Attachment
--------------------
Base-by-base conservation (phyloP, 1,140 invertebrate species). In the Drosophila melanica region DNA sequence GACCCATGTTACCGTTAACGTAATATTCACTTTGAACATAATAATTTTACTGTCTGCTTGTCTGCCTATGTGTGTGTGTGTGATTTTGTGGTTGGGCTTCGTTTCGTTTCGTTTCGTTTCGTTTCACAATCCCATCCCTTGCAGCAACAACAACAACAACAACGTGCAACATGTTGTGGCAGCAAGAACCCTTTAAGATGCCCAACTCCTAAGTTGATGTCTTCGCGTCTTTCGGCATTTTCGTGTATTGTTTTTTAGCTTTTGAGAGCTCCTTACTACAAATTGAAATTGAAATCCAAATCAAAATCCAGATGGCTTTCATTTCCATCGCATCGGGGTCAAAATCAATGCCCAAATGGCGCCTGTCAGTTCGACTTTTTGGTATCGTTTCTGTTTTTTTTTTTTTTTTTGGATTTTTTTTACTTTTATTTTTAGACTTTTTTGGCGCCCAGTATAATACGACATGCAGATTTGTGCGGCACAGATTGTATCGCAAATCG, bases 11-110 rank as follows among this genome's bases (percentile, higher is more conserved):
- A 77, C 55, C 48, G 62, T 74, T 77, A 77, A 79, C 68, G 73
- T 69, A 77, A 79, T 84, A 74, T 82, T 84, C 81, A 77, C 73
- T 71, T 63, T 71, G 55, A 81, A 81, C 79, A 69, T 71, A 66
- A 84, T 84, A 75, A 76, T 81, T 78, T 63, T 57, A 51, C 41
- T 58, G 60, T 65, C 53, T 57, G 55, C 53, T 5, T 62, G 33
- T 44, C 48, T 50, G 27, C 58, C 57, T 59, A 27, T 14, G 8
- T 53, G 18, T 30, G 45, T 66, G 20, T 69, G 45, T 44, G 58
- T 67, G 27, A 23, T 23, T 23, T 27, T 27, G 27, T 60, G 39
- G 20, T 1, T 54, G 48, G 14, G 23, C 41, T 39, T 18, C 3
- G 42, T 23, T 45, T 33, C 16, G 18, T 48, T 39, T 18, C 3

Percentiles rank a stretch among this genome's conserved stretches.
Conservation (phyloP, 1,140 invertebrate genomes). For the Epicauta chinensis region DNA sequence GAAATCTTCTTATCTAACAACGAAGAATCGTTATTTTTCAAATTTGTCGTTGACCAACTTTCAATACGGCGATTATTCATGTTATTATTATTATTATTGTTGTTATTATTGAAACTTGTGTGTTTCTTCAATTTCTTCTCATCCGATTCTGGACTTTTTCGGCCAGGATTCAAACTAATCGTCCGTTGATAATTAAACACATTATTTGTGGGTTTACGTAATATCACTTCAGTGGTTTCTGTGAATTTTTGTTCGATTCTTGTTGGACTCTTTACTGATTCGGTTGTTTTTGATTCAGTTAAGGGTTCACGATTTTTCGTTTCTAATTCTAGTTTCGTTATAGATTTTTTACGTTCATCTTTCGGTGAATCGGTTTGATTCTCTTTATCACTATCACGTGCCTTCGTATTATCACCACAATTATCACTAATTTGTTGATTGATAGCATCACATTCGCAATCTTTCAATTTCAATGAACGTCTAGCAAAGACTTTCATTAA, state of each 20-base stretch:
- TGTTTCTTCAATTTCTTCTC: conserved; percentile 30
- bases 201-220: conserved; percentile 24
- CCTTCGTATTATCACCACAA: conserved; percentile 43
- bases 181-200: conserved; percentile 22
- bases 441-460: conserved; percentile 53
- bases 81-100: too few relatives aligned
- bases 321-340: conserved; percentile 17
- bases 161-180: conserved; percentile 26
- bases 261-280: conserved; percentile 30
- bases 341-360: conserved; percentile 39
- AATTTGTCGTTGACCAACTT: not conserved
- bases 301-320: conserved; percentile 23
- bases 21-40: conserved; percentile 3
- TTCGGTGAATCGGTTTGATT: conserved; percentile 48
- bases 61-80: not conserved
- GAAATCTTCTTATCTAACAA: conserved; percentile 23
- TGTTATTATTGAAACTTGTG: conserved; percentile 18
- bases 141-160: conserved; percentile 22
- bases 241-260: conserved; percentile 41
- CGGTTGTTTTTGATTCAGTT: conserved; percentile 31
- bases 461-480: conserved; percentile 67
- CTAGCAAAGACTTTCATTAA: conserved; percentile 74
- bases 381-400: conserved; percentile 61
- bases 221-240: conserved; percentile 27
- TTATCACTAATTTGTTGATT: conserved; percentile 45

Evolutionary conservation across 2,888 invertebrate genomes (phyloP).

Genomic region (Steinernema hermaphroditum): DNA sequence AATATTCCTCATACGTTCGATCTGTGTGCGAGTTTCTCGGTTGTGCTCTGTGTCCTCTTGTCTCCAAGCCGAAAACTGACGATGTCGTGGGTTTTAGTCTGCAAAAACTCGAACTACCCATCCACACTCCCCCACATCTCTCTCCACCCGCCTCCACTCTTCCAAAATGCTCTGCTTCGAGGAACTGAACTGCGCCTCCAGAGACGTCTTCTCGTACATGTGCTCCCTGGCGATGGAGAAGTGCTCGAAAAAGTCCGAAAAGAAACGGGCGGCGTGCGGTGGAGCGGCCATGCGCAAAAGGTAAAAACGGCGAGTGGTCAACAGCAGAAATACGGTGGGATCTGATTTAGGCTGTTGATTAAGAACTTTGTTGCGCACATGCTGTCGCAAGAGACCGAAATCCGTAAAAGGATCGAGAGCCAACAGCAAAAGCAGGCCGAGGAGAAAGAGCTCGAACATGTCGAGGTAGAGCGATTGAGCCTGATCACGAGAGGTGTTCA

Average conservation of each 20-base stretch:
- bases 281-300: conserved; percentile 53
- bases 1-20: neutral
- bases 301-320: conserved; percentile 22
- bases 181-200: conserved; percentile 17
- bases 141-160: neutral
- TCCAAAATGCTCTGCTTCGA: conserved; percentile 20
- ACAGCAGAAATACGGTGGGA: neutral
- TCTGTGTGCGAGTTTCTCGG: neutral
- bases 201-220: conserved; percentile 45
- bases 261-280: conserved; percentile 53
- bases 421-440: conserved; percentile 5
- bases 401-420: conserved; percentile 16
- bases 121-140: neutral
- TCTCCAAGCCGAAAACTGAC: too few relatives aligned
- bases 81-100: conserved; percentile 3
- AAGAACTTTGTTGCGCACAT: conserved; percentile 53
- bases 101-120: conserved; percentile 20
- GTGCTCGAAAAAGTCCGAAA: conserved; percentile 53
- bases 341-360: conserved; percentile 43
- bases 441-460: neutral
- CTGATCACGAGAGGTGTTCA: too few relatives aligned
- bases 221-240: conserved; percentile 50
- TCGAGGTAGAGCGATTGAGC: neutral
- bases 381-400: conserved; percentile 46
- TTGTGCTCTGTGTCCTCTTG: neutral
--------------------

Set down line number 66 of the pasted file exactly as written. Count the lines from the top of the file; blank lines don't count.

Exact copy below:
- TTGTGCTCTGTGTCCTCTTG: neutral